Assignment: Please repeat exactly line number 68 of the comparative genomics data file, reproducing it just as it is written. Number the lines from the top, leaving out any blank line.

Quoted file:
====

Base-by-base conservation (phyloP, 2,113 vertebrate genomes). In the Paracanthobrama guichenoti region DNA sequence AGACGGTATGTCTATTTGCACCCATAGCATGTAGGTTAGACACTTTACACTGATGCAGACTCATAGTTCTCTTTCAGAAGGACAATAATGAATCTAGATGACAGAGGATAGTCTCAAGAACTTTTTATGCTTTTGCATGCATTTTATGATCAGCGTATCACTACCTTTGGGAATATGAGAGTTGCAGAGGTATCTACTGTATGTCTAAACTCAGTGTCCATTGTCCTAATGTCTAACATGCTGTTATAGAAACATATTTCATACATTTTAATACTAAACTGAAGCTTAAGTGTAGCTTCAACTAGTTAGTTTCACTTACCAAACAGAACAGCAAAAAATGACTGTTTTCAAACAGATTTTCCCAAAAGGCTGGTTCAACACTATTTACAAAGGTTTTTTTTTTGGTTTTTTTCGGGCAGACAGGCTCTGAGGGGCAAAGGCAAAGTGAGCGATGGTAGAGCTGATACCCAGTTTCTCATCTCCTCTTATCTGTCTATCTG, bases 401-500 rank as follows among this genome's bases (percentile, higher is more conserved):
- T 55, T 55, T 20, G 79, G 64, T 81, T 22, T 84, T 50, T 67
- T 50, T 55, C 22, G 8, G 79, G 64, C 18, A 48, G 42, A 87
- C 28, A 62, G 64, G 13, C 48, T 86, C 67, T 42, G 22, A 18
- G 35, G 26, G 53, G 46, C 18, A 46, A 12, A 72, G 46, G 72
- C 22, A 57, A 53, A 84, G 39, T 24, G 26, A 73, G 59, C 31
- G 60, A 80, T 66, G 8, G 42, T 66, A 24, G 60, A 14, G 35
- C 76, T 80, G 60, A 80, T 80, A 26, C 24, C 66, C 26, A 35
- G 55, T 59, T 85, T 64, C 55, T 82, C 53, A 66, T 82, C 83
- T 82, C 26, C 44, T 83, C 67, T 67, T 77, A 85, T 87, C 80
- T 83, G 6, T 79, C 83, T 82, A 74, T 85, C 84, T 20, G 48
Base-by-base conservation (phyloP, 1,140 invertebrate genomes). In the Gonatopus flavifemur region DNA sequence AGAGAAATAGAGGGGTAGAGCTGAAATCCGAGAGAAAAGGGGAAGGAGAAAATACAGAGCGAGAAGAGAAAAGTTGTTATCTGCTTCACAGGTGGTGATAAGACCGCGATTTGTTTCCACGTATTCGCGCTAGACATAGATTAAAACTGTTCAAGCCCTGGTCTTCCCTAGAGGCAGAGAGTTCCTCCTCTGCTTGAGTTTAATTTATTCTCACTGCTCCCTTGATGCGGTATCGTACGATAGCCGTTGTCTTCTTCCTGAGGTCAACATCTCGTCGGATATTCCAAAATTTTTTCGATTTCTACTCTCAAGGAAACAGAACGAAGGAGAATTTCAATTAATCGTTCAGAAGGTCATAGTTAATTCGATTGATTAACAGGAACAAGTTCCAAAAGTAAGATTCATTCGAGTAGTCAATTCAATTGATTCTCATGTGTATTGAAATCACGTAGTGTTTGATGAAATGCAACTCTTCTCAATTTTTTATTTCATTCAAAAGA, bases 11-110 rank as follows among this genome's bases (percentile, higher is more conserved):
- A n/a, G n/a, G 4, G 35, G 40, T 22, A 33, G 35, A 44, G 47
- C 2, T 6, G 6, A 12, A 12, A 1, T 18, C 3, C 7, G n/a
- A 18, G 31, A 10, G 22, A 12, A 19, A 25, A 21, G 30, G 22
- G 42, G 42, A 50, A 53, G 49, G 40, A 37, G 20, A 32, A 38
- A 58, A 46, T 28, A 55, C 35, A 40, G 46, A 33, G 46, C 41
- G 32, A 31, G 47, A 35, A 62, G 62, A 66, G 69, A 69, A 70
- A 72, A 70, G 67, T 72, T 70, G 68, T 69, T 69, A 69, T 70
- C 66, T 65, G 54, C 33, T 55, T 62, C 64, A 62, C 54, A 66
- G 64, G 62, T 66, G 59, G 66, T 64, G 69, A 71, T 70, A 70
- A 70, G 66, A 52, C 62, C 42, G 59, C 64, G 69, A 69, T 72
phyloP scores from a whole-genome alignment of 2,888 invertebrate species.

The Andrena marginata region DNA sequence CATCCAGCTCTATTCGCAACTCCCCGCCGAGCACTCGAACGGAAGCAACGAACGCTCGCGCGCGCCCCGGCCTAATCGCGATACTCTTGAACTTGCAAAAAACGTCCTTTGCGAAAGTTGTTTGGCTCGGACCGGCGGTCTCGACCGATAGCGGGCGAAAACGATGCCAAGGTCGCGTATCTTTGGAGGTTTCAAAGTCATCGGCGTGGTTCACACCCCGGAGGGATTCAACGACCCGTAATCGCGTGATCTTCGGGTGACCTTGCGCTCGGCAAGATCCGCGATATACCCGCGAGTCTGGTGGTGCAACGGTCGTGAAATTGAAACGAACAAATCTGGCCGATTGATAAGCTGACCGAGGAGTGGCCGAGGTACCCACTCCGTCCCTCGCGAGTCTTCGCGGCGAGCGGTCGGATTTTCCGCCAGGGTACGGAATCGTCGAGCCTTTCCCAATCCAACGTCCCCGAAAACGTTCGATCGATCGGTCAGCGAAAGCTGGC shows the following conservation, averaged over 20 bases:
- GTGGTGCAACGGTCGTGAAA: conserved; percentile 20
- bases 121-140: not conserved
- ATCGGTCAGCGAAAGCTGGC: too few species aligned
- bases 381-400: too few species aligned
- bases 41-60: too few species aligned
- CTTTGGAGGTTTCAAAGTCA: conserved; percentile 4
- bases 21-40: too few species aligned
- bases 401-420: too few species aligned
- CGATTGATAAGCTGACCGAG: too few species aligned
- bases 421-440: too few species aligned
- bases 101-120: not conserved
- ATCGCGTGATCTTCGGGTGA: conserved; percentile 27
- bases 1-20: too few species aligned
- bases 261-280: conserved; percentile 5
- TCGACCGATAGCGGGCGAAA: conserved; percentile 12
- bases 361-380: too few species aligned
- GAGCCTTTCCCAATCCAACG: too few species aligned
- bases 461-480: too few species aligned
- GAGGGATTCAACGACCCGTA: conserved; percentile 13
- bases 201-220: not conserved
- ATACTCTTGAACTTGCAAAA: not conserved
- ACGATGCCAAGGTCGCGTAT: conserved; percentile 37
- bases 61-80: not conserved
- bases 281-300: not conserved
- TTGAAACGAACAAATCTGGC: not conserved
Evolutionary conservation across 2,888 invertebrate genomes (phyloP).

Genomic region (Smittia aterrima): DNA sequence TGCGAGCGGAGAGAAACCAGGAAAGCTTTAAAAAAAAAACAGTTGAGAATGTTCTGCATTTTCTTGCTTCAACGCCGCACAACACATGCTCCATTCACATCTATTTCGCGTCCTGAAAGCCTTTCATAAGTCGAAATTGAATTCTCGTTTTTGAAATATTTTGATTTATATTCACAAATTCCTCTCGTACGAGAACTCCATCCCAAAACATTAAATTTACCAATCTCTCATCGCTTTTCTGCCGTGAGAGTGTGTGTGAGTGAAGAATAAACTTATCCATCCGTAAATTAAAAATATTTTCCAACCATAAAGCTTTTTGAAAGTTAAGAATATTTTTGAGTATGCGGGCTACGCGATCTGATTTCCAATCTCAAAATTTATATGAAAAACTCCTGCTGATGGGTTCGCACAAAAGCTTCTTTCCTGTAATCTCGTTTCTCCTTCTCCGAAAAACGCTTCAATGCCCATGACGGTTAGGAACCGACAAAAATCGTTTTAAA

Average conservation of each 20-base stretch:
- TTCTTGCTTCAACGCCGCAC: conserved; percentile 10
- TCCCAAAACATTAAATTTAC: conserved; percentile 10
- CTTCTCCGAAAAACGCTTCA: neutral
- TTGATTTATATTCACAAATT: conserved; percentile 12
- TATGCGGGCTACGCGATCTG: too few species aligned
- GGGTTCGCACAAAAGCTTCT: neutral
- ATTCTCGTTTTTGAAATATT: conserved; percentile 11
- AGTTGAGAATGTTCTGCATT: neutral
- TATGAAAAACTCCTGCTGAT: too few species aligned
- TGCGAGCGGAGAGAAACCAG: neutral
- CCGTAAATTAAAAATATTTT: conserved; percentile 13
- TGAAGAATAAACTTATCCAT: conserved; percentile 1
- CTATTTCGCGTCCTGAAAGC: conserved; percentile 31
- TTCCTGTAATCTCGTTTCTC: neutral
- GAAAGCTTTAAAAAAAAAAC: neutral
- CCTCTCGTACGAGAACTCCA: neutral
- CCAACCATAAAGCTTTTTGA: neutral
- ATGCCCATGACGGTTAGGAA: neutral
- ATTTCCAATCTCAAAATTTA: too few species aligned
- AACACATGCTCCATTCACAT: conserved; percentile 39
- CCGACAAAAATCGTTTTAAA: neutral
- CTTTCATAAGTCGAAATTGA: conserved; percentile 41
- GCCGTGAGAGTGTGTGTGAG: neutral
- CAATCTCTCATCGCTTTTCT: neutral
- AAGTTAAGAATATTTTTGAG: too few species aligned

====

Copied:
- CCTCTCGTACGAGAACTCCA: neutral